Joseluis Gonzalez doesn’t like long-distance running. He likes to sprint. But when he was diagnosed with testicular cancer, his father told him to prepare for a marathon.
On May 10, the day after his last college final of the semester, he had surgery to remove a tumor and two weeks later he started chemotherapy. Today, he completed his 26th and final infusion.
“He reached the final mile marker,” said his dad, Harold Gonzalez, who along with his wife, Elizabeth Gonzalez, has been by their son’s side throughout the marathon.
When Joseluis started his treatments, he named the process “The Summer of Chemo” and chronicled the journey through his art. He filled a sketchpad with imaginative drawings and painted landscapes as a way to cope and express his feelings. His work earned him a reputation at IU Health Simon Cancer Center and local television stations interviewed him about his creative inspiration.
“Cancer doesn’t have to be news that means it’s the end of the world. You paint it much worse in your head. I tell people, take what you’re thinking times three and then erase it. And if your outcome is different, then don’t be scared,” said Gonzalez.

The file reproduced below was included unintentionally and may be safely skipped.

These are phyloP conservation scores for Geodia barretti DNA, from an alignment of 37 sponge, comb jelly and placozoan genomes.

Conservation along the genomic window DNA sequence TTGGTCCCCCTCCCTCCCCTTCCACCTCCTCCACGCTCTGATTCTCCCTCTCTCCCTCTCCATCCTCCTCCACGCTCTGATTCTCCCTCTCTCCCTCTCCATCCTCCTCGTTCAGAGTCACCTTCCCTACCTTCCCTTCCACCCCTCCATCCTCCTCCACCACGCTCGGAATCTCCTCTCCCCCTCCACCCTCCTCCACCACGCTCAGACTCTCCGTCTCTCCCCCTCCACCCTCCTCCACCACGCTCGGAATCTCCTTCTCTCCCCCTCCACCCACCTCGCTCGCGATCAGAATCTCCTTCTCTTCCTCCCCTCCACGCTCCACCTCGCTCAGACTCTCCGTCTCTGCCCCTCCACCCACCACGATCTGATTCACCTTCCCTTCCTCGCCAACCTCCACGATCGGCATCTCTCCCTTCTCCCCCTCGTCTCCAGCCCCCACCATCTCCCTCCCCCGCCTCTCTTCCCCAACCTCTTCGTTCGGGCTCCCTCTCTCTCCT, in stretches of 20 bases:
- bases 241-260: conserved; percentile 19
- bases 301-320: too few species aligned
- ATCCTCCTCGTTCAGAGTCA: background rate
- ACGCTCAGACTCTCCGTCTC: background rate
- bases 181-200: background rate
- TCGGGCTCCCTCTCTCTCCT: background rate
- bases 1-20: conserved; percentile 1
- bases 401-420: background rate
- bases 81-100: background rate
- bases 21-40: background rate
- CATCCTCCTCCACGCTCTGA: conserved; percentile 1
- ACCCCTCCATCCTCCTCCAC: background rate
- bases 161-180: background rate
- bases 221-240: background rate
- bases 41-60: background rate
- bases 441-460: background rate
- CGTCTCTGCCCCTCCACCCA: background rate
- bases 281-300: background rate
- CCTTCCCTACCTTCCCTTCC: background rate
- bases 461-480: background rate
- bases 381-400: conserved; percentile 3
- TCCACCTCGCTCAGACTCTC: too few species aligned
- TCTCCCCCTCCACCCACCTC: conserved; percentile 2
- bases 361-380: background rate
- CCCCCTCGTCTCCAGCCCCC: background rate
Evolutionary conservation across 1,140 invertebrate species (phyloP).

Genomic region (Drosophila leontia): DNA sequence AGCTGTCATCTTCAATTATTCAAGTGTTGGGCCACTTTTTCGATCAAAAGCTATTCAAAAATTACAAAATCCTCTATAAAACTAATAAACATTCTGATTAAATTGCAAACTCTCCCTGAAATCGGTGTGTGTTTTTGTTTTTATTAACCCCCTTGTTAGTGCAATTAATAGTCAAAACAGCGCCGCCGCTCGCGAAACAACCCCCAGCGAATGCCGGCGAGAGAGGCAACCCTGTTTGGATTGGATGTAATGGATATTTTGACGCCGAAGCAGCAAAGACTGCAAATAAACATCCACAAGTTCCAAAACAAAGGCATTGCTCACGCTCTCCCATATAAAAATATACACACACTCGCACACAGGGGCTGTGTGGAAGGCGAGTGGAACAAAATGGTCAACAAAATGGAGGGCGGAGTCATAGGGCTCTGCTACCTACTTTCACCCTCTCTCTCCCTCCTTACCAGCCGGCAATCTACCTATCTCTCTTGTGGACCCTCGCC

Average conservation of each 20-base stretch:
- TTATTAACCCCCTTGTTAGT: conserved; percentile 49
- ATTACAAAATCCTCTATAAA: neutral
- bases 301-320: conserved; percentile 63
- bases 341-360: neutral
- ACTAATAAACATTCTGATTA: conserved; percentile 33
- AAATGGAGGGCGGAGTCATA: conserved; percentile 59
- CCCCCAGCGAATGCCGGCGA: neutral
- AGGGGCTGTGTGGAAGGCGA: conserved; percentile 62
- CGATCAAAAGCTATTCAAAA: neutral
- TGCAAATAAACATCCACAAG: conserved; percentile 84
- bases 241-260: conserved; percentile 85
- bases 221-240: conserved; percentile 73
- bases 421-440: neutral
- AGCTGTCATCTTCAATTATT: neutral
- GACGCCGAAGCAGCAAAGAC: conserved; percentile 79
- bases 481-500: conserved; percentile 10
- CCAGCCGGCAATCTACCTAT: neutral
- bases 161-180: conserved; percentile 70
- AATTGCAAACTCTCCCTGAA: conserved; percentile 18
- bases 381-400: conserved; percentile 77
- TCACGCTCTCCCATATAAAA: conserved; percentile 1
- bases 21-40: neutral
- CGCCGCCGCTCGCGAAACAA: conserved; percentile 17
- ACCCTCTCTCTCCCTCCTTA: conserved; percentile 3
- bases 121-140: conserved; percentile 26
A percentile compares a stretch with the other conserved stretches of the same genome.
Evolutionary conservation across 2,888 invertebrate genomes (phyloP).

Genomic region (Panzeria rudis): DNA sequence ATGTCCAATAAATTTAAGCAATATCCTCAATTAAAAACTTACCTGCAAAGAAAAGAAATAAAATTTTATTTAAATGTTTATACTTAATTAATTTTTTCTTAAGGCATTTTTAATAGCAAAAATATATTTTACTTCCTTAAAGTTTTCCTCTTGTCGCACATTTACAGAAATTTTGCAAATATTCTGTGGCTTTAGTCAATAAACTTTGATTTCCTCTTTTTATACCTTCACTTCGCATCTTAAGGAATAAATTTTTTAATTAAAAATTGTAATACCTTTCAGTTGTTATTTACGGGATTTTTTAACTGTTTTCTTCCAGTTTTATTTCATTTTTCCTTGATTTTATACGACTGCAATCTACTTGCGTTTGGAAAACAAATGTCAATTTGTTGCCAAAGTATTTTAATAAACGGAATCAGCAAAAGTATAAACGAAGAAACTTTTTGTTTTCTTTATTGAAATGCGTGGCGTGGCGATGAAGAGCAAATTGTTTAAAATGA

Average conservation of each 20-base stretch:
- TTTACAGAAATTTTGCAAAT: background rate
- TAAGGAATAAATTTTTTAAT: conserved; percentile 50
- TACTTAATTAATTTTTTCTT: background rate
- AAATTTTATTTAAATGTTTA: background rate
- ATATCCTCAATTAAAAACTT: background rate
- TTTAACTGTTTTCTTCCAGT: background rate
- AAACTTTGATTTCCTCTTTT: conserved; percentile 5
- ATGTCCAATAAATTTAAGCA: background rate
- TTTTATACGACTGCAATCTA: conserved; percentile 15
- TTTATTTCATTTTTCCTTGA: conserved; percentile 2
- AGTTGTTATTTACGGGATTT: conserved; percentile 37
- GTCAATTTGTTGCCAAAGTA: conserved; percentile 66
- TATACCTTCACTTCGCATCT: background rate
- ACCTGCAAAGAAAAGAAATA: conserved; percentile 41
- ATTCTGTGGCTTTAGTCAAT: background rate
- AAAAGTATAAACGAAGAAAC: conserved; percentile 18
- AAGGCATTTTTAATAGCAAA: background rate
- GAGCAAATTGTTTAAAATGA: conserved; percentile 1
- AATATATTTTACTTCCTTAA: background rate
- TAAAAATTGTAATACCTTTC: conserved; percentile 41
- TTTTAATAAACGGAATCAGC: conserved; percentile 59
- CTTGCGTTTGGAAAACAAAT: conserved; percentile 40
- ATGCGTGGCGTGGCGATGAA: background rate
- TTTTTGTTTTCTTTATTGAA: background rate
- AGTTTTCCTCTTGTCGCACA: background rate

As he rings the bell to signal the end of his treatments, he looks forward to the end of summer, the end of chemo. August means a new season.
He starts his second year of college at Ivy Tech on August 22 majoring in criminal justice and turns 20 on August 26. He’s eager to return to work at the Duluth Trading Company and to eat some of his favorite foods - sushi and burgers piled high with fresh produce.
As she gave Gonzalez a hug and wished him well. Nurse Julie McGugan said: “He’s been amazing. He’s been so encouraging to other patients and so upbeat. He’s a real rock star.”
- T.J. Banes